Reckless Isis attack in Afghanistan leaves 80 dead

July 24, 2016 5:30 pm

Afghans help a man who was injured in a deadly explosion that struck a protest march by ethnic Hazaras, in Kabul. Photo / AP

Twin explosions have torn through a demonstration by members of
’s mainly Shi’ite Hazara minority in Kabul, killing at least
80 people and wounding more than 230 in a suicide attack claimed by
Islamic State.
Graphic television footage from the site of the
attack showed many dead bodies lying on the bloodied road, close to
where thousands of Hazara had been demonstrating over the route of a
planned multi-million-dollar power line.
“Two fighters from
Islamic State detonated explosive belts at a gathering of Shi’ites in
the city of Kabul in Afghanistan,” said a brief statement on the group’s
Amaq agency.
If confirmed as the work of IS, the attack,
among the most deadly since the US-led campaign to oust the Taleban in
2001, would represent a major escalation for a group hitherto largely
confined to the eastern province of Nangarhar.

The explicit reference to the Hazara’s Shi’ite religious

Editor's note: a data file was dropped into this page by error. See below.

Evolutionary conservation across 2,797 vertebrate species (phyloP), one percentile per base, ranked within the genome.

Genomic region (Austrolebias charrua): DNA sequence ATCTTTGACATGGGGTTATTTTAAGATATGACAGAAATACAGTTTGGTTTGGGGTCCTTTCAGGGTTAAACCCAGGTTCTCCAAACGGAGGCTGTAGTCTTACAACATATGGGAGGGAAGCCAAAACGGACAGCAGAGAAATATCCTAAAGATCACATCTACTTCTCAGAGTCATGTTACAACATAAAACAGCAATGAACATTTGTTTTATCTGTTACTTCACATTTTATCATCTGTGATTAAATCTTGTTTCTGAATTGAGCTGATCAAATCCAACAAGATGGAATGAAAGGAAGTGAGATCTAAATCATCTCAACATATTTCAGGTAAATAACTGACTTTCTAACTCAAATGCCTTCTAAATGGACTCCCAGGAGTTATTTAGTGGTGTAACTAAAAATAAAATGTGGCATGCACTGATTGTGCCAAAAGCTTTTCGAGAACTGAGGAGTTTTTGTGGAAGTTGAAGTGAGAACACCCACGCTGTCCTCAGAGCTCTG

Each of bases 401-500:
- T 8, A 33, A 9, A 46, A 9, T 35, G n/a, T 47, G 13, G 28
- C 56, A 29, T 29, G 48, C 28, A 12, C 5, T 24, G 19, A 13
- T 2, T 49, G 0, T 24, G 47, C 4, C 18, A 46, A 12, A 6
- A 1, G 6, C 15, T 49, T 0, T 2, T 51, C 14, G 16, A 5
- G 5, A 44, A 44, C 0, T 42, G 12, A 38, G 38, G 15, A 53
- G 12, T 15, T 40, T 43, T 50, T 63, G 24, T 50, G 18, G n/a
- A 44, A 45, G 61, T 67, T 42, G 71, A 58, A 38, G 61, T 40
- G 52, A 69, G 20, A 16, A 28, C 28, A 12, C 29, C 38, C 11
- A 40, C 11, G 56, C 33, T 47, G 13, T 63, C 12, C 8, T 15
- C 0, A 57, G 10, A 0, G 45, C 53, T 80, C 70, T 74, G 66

affiliation marks a departure for Afghanistan, where bloody sectarian
rivalry between Sunni and Shi’ites typical of Iraq is relatively rare,
despite decades of war.
Officials in Afghanistan’s main
intelligence agency, the National Directorate for Security (NDS), said
the attack was planned by an individual named Abu Ali, an IS militant.
They said three bombers were involved in the attack.
The
Persian-speaking Hazara, estimated to make up about nine per cent of
the population, are Afghanistan’s third-largest minority but they have
long suffered discrimination and thousands were killed during the period
of Taleban rule.

Afghans look at property left behind by
victims of an explosion that struck a protest march, that is displayed
on a large representation of the Afghan flag. Photo / AP
The Taleban, a fierce enemy of IS, denied any involvement
and saying on its website that the attack was “a plot to ignite civil
war”.
The attack succeeded despite tight security which saw much
of the city centre sealed off before the demonstration, with stacks of
shipping containers and other obstacles and helicopters patrolling
overhead.
An Interior Ministry statement said 80 people had been killed and 231 wounded, with local hospitals straining to cope.
The
worst previous attack against the Hazara was in December 2011, when
more than 55 people were killed in Kabul during the Shi’ite festival of
Ashura.
That attack was claimed by a Pakistani Sunni extremist group called Lashkar-e-Jhangvi.
President
Ashraf Ghani declared a national day of mourning and vowed revenge,
while the top United Nations official in Afghanistan, Tadamichi
Yamamoto, condemned the attack as a war crime.
The United States offered assistance to investigate the attack.

Tags:
shared on wplocker.com